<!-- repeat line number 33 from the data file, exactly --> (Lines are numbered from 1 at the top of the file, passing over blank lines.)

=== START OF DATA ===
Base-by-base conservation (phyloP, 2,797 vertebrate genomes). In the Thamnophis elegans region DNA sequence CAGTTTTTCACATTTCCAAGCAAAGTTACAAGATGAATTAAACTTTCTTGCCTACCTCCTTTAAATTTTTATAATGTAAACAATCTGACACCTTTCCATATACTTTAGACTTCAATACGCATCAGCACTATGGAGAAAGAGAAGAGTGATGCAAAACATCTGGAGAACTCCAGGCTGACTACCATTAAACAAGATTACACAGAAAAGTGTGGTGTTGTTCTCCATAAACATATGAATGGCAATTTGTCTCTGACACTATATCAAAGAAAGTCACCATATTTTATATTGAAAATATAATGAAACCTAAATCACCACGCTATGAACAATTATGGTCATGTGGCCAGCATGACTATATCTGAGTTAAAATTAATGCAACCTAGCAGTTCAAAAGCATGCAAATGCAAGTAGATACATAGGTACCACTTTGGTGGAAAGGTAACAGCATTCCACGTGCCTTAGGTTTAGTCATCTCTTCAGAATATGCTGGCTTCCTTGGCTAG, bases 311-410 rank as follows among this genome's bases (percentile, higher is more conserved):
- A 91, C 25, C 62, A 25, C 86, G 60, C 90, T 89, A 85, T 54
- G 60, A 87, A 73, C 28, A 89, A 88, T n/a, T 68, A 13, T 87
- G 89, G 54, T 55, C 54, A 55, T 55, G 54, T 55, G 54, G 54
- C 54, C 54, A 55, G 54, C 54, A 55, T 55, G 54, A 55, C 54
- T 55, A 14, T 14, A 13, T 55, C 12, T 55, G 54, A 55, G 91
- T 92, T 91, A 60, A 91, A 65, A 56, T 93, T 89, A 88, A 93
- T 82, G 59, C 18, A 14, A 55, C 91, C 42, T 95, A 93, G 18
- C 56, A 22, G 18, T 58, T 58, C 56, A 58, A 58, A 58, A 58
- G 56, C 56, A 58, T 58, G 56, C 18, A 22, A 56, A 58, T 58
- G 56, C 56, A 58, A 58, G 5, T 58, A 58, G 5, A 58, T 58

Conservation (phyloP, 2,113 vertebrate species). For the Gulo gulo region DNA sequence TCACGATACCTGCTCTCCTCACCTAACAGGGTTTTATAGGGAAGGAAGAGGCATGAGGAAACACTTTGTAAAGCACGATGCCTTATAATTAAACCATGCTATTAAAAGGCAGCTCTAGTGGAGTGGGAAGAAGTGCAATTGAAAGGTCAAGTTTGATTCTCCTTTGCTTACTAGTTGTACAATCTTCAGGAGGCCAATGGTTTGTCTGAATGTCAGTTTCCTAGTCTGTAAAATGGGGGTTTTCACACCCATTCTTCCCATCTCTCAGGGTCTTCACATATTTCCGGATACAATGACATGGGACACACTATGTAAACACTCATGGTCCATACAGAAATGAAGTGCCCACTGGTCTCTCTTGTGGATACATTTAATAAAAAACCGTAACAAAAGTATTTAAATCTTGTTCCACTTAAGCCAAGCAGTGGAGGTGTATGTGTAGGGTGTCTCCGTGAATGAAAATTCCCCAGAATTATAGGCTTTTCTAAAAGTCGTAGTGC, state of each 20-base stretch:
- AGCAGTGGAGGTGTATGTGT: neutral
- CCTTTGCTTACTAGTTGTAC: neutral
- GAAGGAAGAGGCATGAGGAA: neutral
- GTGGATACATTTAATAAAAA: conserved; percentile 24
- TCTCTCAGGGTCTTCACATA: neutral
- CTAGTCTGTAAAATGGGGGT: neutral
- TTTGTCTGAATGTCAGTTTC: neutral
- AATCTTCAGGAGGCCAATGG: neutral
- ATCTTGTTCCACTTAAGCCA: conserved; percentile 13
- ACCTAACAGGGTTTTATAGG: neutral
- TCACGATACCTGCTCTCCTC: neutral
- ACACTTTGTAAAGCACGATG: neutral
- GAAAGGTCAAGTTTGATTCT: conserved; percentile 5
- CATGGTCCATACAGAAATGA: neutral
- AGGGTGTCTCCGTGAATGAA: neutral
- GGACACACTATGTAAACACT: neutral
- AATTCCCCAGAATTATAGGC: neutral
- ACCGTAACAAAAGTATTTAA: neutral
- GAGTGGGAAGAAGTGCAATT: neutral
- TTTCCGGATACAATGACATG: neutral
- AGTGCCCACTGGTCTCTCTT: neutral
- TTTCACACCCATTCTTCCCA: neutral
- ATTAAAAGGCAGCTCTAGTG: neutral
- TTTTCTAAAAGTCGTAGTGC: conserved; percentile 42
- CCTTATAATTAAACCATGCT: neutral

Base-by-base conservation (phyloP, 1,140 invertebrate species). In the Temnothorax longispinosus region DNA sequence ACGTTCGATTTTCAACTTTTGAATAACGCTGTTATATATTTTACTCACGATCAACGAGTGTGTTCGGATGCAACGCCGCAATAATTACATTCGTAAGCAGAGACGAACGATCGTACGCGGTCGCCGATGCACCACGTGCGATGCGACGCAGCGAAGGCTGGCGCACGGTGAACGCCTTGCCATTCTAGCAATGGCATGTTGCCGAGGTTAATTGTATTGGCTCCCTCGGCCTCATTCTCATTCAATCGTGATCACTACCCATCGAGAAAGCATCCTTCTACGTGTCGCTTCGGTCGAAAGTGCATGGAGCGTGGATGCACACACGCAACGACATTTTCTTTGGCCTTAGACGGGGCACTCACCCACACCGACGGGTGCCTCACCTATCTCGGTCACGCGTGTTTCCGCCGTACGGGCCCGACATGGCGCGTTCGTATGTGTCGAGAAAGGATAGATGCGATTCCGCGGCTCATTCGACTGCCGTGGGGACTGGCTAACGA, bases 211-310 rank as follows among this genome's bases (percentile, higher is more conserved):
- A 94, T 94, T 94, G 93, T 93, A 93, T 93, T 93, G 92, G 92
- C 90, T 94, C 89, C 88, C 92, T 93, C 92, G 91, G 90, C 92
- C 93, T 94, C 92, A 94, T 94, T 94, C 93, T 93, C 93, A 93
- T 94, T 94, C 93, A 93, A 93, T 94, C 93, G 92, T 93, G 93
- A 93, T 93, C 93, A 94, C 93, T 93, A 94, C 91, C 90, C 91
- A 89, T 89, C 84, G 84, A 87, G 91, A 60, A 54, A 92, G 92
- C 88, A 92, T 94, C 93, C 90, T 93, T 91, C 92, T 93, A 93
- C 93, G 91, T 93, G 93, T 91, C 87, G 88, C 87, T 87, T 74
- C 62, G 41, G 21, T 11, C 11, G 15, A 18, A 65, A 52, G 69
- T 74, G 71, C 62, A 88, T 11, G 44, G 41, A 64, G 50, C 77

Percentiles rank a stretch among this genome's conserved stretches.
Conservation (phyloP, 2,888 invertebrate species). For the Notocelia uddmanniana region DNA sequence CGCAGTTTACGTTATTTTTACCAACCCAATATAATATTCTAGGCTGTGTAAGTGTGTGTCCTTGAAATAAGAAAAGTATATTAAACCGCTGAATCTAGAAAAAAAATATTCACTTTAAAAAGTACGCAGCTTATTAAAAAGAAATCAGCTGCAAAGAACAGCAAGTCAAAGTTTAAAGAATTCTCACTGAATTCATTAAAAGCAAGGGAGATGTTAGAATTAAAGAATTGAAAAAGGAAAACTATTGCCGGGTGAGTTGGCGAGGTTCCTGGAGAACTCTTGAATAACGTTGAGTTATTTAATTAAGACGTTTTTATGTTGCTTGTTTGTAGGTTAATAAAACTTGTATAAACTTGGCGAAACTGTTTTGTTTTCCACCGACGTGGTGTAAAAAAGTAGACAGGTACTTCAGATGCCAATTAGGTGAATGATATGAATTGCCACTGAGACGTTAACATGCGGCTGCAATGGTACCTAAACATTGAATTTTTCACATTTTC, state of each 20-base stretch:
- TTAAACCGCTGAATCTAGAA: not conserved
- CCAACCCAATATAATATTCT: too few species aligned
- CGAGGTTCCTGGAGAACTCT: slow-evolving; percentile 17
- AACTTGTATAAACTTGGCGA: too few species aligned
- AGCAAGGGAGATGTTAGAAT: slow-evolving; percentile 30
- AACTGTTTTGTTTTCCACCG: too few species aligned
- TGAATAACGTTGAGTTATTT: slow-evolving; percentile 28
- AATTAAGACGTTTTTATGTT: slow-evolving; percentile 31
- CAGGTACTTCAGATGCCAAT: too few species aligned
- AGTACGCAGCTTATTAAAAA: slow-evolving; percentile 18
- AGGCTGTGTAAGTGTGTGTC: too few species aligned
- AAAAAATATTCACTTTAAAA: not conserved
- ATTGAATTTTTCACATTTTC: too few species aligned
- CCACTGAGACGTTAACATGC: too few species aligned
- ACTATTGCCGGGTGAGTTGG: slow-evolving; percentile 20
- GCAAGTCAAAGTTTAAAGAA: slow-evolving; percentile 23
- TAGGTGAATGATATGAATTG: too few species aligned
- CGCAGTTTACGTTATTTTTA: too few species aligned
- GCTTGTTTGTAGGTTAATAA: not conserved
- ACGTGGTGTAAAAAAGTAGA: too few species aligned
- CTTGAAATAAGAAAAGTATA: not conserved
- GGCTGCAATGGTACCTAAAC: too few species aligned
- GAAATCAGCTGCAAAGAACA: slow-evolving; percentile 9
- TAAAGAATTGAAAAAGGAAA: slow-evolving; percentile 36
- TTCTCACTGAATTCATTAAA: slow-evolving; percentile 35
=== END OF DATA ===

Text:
- AGTGCCCACTGGTCTCTCTT: neutral